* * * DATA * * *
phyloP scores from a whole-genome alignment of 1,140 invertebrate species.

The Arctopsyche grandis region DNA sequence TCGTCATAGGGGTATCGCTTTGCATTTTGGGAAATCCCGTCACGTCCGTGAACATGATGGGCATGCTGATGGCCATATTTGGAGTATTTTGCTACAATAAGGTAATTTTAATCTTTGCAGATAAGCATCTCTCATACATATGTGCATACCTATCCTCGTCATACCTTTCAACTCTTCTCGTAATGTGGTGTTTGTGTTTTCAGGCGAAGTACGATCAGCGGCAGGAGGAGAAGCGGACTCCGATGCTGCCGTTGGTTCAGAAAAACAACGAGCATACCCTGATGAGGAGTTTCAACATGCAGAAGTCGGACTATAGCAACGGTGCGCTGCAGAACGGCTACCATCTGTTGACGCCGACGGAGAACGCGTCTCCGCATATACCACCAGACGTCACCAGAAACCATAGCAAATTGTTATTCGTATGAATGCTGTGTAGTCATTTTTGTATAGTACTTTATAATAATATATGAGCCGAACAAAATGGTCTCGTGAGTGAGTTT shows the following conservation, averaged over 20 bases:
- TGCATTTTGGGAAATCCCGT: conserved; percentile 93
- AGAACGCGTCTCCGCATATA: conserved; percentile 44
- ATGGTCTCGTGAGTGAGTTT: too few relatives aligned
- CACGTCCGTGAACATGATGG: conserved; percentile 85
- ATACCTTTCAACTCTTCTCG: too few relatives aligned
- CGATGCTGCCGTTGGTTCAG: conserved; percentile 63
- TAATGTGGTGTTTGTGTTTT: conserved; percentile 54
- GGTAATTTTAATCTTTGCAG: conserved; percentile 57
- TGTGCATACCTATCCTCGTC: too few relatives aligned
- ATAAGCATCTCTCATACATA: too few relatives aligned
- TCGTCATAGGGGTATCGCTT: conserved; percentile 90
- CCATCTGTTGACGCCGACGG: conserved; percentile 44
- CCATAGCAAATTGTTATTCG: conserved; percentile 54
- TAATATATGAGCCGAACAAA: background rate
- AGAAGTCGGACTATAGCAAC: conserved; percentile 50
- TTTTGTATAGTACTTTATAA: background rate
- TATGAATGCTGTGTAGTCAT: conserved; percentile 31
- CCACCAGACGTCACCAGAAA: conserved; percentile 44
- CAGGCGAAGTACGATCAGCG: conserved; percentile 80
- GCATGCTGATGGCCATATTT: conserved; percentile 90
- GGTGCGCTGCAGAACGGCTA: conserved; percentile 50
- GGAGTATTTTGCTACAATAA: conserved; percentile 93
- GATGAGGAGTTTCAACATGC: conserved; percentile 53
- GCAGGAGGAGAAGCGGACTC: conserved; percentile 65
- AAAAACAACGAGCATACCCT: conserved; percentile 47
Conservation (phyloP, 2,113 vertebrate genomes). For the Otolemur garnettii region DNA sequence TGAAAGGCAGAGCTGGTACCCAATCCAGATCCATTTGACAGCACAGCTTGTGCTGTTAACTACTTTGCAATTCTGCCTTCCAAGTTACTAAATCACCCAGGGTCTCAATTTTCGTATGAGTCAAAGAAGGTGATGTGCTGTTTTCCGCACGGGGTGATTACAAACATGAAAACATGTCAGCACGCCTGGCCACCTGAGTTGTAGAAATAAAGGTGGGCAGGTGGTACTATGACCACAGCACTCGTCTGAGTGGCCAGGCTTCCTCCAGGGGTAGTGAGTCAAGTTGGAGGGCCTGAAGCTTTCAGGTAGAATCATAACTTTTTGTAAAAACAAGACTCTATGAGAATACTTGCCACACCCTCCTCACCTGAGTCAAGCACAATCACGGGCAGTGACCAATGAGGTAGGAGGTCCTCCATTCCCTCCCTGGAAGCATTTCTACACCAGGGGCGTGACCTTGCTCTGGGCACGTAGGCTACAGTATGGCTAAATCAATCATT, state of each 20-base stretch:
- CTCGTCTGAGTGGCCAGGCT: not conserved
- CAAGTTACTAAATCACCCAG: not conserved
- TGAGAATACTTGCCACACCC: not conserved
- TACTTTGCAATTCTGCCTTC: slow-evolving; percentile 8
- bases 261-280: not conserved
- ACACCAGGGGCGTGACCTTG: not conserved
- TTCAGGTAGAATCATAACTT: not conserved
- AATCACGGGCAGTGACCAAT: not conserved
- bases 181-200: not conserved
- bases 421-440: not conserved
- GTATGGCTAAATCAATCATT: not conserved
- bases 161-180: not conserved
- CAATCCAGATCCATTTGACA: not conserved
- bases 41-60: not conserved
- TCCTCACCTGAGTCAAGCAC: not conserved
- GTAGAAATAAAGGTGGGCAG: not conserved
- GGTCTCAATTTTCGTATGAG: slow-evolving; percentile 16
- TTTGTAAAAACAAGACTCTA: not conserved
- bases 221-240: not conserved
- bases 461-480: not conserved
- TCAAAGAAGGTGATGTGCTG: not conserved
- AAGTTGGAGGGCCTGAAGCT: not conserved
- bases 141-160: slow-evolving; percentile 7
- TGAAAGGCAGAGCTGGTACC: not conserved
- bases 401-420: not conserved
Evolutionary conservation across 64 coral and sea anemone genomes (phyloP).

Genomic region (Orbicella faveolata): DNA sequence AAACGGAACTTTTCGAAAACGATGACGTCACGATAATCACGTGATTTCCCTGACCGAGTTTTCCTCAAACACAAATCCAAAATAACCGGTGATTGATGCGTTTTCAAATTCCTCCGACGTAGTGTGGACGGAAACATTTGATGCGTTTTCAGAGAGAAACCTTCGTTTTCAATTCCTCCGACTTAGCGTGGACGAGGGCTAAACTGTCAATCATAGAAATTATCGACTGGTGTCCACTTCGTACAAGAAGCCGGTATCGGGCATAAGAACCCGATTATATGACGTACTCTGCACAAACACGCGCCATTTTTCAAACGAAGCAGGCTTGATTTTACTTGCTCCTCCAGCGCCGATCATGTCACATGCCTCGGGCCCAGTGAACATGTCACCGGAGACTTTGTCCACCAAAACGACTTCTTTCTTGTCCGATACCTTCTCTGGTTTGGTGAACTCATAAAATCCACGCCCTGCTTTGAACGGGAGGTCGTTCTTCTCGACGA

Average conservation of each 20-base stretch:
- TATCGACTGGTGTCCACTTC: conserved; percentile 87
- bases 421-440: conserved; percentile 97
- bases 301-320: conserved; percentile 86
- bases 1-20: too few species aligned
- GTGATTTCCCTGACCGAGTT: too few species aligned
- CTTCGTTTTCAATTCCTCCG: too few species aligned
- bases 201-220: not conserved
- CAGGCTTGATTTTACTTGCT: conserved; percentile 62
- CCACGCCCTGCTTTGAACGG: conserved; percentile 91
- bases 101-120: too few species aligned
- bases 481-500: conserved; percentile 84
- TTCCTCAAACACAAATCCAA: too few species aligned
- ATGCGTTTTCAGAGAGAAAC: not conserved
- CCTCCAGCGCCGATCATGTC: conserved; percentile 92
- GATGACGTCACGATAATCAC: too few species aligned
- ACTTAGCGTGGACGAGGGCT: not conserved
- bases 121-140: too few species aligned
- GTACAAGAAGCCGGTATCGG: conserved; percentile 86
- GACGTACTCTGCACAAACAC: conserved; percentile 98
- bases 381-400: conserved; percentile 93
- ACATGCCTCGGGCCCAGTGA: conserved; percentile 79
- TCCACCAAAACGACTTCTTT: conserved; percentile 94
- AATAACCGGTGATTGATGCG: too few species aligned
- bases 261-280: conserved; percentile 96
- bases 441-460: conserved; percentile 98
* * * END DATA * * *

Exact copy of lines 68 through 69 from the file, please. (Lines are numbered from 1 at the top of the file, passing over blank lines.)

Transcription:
- TTCCTCAAACACAAATCCAA: too few species aligned
- ATGCGTTTTCAGAGAGAAAC: not conserved